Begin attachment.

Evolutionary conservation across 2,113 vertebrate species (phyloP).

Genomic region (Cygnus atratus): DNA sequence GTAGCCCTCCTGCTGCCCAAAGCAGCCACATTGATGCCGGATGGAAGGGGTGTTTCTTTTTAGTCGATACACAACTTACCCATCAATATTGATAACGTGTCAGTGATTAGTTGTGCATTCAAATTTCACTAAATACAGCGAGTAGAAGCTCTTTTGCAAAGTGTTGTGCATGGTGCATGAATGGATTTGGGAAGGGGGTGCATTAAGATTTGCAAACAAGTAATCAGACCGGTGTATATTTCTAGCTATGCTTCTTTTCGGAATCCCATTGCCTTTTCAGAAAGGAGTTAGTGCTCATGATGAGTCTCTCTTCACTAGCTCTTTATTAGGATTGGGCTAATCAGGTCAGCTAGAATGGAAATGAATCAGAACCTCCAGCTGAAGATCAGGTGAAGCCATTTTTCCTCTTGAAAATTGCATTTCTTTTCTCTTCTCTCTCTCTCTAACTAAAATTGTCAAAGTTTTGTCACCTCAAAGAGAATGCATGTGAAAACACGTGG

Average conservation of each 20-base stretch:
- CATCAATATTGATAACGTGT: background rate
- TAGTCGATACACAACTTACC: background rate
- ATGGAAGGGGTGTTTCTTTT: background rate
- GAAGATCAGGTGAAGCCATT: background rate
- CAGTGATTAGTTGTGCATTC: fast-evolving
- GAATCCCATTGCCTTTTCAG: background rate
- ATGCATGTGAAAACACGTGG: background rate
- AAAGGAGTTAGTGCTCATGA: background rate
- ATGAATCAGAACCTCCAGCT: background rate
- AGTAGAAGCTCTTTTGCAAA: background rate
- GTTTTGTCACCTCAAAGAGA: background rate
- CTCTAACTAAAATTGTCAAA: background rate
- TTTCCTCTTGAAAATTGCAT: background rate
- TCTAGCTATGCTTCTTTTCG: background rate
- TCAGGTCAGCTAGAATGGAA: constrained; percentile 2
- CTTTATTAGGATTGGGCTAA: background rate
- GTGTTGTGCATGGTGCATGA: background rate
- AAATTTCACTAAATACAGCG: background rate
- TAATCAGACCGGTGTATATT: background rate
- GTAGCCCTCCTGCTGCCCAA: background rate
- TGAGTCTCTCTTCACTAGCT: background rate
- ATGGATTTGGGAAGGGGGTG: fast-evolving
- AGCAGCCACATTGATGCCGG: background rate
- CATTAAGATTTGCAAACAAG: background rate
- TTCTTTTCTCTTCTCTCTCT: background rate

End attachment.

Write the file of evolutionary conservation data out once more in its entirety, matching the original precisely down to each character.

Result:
Evolutionary conservation across 2,113 vertebrate species (phyloP).

Genomic region (Cygnus atratus): DNA sequence GTAGCCCTCCTGCTGCCCAAAGCAGCCACATTGATGCCGGATGGAAGGGGTGTTTCTTTTTAGTCGATACACAACTTACCCATCAATATTGATAACGTGTCAGTGATTAGTTGTGCATTCAAATTTCACTAAATACAGCGAGTAGAAGCTCTTTTGCAAAGTGTTGTGCATGGTGCATGAATGGATTTGGGAAGGGGGTGCATTAAGATTTGCAAACAAGTAATCAGACCGGTGTATATTTCTAGCTATGCTTCTTTTCGGAATCCCATTGCCTTTTCAGAAAGGAGTTAGTGCTCATGATGAGTCTCTCTTCACTAGCTCTTTATTAGGATTGGGCTAATCAGGTCAGCTAGAATGGAAATGAATCAGAACCTCCAGCTGAAGATCAGGTGAAGCCATTTTTCCTCTTGAAAATTGCATTTCTTTTCTCTTCTCTCTCTCTCTAACTAAAATTGTCAAAGTTTTGTCACCTCAAAGAGAATGCATGTGAAAACACGTGG

Average conservation of each 20-base stretch:
- CATCAATATTGATAACGTGT: background rate
- TAGTCGATACACAACTTACC: background rate
- ATGGAAGGGGTGTTTCTTTT: background rate
- GAAGATCAGGTGAAGCCATT: background rate
- CAGTGATTAGTTGTGCATTC: fast-evolving
- GAATCCCATTGCCTTTTCAG: background rate
- ATGCATGTGAAAACACGTGG: background rate
- AAAGGAGTTAGTGCTCATGA: background rate
- ATGAATCAGAACCTCCAGCT: background rate
- AGTAGAAGCTCTTTTGCAAA: background rate
- GTTTTGTCACCTCAAAGAGA: background rate
- CTCTAACTAAAATTGTCAAA: background rate
- TTTCCTCTTGAAAATTGCAT: background rate
- TCTAGCTATGCTTCTTTTCG: background rate
- TCAGGTCAGCTAGAATGGAA: constrained; percentile 2
- CTTTATTAGGATTGGGCTAA: background rate
- GTGTTGTGCATGGTGCATGA: background rate
- AAATTTCACTAAATACAGCG: background rate
- TAATCAGACCGGTGTATATT: background rate
- GTAGCCCTCCTGCTGCCCAA: background rate
- TGAGTCTCTCTTCACTAGCT: background rate
- ATGGATTTGGGAAGGGGGTG: fast-evolving
- AGCAGCCACATTGATGCCGG: background rate
- CATTAAGATTTGCAAACAAG: background rate
- TTCTTTTCTCTTCTCTCTCT: background rate